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  11. I say go for it! It's a beautiful tree, judging by these photographs. If you start with a small specimen, you won't be out that much money if it doesn't make it, but here's hoping it will.

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  12. Laurrie, the longing in your voice is so familiar! Go for it, you may just be surprised and if you don't like it, yank it... Life's too short not to give it a try! It's beautiful.

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  13. Sweetbay, I'd love to see pictures o the wild hollies you have around you.

    Deborah, how distressing to have lost such specimens from the tornado. Your garden has recovered beautifully in the decades since '90.

    Rose, I am tempted, and can start out with a very small one, but it will stress me out if it grows ok but looks horrible.

    Cat, I am getting plenty of great encouragement to at least try growing this tree!

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  14. Another vote here to try this tree. It's amazing what we're able to grow outside of the supposed limits. Part of gardening is the experimenting so have some fun.

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  15. Laurrie,
    I planted four I. opacas in my backyard two years ago & they're doing great...of course I'm in VA, zone 7a...but our past couple of winters were pretty rough and they came through.

    Mine are about 6 or 7 feet tall now and I decorate them with ornaments each christmas.
    Mary

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  16. I've never grown that holly, but I say push it. It's part of the fun of gardening -- try a challenge, learn something. My only word of caution would be the leaves. I have a small holly shrub, and the points on the leaves hurt! Cheers.

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  17. My grower will not plant holly in a windy or too bright an area and he grows fields of them. They withstand the sun better than the wind though. I am going to post his fields of holly, Blue Boy and Girl and Prince and Princess later, they are all massed together to keep the elements from affecting them. Also, the variety you mentioned, he does not like them for the unruly size that they get for most residential scapes. Digging them out when they get too big is a bear. But you can trim them. I wish I could send you photos, but all the big ones that I know are very old and not so nice looking that are planted near residences.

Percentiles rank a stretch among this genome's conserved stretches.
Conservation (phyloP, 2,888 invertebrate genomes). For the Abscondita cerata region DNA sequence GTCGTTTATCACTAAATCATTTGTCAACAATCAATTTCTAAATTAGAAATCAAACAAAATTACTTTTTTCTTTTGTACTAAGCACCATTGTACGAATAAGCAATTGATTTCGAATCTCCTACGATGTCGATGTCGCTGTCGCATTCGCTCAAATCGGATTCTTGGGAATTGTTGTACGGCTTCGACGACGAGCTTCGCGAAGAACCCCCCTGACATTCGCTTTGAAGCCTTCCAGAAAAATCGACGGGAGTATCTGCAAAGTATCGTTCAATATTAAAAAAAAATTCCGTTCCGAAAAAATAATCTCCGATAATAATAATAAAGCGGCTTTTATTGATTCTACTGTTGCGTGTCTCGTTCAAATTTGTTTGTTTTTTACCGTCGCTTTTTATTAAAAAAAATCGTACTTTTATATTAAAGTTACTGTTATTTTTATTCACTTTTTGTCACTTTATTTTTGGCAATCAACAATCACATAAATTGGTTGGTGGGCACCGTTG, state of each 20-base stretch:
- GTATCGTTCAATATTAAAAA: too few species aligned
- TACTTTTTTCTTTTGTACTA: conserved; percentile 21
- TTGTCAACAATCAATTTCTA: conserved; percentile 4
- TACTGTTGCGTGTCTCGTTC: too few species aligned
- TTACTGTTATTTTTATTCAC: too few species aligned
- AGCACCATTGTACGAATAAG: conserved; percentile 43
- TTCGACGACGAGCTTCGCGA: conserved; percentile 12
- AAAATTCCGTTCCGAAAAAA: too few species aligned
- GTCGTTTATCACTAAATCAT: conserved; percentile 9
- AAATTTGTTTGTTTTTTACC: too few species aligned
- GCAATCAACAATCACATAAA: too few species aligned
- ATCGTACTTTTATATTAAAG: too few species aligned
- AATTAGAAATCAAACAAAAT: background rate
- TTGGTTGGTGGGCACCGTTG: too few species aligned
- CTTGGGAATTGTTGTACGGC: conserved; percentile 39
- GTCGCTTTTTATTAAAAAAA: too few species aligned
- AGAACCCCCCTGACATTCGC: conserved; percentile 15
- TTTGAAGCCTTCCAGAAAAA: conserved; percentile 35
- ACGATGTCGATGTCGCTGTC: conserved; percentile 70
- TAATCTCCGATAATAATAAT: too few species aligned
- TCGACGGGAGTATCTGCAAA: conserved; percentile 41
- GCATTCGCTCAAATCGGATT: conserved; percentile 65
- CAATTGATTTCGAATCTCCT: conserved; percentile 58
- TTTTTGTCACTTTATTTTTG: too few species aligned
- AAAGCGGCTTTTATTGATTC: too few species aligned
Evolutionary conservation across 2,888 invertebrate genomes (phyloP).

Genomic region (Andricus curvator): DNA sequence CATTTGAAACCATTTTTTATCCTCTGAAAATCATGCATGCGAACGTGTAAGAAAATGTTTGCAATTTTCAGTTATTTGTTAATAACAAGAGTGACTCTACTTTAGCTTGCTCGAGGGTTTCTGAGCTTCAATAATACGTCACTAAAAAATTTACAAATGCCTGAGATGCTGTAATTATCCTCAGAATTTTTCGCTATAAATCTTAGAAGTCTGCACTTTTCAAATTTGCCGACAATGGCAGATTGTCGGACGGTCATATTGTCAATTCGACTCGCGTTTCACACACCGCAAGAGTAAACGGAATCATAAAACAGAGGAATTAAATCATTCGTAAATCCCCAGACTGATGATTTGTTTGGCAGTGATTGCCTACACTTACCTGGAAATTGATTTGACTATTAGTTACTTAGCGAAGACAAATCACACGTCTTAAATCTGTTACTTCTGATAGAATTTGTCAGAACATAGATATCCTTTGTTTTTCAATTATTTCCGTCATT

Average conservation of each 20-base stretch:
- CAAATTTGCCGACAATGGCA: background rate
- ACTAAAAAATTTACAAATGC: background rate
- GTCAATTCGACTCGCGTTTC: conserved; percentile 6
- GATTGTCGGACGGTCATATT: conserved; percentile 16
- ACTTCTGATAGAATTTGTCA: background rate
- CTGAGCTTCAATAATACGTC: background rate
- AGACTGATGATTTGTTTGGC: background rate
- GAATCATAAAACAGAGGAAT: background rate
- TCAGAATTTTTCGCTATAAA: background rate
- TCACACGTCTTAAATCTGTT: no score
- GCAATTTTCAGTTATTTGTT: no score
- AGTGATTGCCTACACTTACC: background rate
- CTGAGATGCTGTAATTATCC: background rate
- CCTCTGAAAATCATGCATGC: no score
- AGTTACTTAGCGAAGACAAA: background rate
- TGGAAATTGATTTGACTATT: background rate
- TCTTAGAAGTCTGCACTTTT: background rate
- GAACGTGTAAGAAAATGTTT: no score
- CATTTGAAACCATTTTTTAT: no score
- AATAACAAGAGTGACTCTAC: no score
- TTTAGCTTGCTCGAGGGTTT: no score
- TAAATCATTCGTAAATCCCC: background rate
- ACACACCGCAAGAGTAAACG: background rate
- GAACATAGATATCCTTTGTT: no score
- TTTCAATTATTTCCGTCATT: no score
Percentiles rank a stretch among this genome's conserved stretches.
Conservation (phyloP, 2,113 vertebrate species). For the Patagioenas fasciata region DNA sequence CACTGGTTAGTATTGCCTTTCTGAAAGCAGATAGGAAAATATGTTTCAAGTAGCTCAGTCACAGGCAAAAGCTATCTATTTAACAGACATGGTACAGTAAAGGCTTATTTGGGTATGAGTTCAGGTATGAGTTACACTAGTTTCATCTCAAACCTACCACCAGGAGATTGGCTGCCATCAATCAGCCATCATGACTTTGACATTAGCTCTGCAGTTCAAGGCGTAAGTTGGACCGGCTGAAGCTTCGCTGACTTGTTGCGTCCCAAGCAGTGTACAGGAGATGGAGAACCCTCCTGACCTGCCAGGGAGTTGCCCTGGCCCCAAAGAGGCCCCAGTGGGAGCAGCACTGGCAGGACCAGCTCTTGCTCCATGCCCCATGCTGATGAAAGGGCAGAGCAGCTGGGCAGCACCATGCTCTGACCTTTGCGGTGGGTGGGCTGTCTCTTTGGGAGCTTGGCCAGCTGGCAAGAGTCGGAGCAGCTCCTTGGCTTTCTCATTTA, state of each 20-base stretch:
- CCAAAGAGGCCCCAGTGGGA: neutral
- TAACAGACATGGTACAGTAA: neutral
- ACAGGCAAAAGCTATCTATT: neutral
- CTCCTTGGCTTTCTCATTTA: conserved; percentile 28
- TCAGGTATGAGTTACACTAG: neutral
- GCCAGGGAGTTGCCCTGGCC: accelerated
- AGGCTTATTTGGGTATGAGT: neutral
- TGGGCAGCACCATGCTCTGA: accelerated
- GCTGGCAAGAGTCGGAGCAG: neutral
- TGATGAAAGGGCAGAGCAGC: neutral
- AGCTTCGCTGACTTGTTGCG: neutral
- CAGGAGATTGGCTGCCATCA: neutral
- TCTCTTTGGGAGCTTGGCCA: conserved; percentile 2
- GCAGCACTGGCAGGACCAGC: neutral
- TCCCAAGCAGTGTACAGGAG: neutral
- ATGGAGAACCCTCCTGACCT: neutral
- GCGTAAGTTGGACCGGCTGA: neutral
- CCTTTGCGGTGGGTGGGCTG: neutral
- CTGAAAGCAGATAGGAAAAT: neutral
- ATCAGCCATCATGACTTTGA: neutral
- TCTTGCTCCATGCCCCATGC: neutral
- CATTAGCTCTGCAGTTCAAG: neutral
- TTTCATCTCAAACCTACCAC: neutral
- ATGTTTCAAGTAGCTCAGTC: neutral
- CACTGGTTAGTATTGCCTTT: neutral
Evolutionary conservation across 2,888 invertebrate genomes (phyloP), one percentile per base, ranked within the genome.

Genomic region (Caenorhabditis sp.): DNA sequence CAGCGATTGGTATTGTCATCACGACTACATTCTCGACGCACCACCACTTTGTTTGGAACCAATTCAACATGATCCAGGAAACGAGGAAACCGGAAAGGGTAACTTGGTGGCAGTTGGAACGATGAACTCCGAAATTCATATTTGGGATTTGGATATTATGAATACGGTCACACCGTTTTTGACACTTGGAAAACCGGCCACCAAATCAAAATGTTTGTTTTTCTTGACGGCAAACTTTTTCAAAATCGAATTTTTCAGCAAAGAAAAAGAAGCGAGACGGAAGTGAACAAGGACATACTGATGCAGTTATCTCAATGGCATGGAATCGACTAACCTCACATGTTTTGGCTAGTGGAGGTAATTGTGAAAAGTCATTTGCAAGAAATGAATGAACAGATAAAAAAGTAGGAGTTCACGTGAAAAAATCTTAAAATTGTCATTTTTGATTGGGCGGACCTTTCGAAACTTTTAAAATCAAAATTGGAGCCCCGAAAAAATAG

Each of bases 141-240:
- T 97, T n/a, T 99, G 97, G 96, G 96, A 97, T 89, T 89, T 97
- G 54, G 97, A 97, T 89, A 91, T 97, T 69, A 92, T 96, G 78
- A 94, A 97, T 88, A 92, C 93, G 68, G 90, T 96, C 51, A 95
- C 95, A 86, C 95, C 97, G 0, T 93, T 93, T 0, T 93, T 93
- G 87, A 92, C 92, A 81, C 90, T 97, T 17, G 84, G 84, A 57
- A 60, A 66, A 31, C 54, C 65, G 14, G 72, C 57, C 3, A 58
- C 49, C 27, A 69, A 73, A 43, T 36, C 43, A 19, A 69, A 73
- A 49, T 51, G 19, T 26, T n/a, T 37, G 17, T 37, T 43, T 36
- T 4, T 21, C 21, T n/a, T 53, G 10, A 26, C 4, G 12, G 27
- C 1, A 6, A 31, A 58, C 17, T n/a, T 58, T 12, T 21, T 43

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  18. Marguerite, thanks for the encouragement. I know I should be adventurous and try growing this.

    Mary, I'd love to see a post of your ilex opaca. After two years, to have 7 foot tall trees is great.

    Kevin, I do grow the smaller hollies, and you are right about lethal injury from the spiny leaves!

    Donna, I have the meserve hollies (Blue Princess and Prince) and they do well for me here, no leaf burn at all. I wonder if that's an indication that ilex opaca would be ok too.

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  19. Laurrie,
    Searching out sources for Ilex opaca in on my winter to do. Let's keep in touch via email and see what we come up with.

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  20. American Holly grows very well on the East Coast south of Boston. They will grow huge in the Tri-State area (NY/NJ/CT) given time. I have two near New Haven that are nearly 40 feet tall!

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    1. Anonymous, I did plant a good sized American Holly in 2012. It's doing well. I'll post an update.